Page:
Bicentennial Man (film)
|Directed by||Chris Columbus|
|Produced by||Chris Columbus
|Screenplay by||Nicholas Kazan|
|Based on||The Positronic Man
by Isaac Asimov
The Bicentennial Man
by Isaac Asimov
|Music by||James Horner|
|Edited by||Neil Travis|
|Distributed by||Buena Vista Pictures
(USA & Canada)
Columbia TriStar Film Distributors International
|Box office||$87.4 million|
Bicentennial Man is a 1999 American science fiction family comedy-drama film starring Robin Williams. Based on the novel The Positronic Man, co-written by Isaac Asimov and Robert Silverberg, which is itself based on Asimov's original novella titled The Bicentennial Man, the plot explores issues of humanity, slavery, prejudice, maturity, intellectual freedom, conformity, sex, love, and mortality. The film, a co-production between Touchstone Pictures and Columbia Pictures, was directed by Chris Columbus. The title comes from the main character existing to the age of two hundred years, and Asimov's novella was published in the year that the U.S. had its bicentennial.
In 2005, an NDR series android (Robin Williams) is sent the Martin family home to perform housekeeping and maintenance duties. After mistakingly hearing him being called "Andrew" by the youngest daughter, the family adopts it as his name. The family's reactions range from acceptance and curiosity to outright rejection and deliberate vandalism by the eldest child, Grace (Lindze Letherman), which leads to the discovery that Andrew can both identify emotions and reciprocate in kind. When Andrew accidentally breaks a figurine belonging to Grace's sister, "Little Miss" Amanda (Hallie Kate Eisenberg), he carves a replacement out of wood after being rejected. The family is astonished by this creativity and “Sir” Richard Martin (Sam Neill) takes Andrew to NorthAm Robotics to inquire if all the robots are like him. The company's CEO (Stephen Root) sees this development as a problem and wishes to scrap Andrew. Instead, "Sir" takes Andrew home and allows him to pursue his own development.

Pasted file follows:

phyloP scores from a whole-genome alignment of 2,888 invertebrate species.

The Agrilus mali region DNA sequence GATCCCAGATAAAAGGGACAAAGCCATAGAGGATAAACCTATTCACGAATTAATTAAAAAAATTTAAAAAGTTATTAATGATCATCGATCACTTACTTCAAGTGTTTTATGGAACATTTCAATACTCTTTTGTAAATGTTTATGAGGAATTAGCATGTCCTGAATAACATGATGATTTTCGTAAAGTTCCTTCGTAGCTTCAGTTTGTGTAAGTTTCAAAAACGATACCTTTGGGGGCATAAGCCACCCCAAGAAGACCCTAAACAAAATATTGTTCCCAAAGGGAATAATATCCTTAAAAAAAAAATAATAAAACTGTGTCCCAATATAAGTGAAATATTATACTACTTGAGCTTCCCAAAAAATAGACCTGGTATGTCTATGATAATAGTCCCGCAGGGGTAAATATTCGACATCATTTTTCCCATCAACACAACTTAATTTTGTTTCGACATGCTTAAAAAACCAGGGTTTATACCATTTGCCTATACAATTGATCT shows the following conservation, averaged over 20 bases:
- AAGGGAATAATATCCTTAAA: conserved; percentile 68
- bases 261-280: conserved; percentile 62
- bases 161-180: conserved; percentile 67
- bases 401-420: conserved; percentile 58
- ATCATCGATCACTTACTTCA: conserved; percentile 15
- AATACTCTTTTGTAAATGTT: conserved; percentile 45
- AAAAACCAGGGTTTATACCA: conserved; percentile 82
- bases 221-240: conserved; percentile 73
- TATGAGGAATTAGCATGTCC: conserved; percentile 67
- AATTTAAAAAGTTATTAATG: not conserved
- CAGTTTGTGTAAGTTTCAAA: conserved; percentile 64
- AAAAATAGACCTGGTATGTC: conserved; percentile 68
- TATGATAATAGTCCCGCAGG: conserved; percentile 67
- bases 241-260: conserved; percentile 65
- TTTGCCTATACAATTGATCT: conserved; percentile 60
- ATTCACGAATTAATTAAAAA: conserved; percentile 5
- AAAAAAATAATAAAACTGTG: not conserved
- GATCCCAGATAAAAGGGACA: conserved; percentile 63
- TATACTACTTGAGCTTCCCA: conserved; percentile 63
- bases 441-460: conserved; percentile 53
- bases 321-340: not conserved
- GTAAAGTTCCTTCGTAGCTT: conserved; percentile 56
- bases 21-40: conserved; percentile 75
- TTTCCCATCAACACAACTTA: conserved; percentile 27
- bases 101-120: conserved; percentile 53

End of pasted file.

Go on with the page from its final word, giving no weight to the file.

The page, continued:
In 2025, Andrew has an accident in which his thumb is cut off, and Sir again takes him to NorthAm for repairs. Andrew requests that, while he is being repaired, his face be upgraded to allow him to convey the emotions he feels but cannot express. The CEO informs them that upgrade modification will be very expensive, but the price is well within Andrew's means due to his carpentry earnings, after opening an account for him via the family lawyer. Andrew is upgraded just in time for the wedding of Little Miss (Embeth Davidtz), to Frank.
In 2037, Andrew realizes there are no more orders for him to run, so he asks to purchase freedom, much to Sir's dismay. His elderly owner grants the request, but banishes Andrew so he can be "completely" free, after feeling jealousy of his being of sentience. Andrew eventually builds himself a home at the beach and lives alone. In 2053, after being asked, Andrew sees Sir one last time. On his deathbed, Sir apologizes for banishing Andrew, knowing that letting him have his freedom was the right thing to do, as he dies peacefully.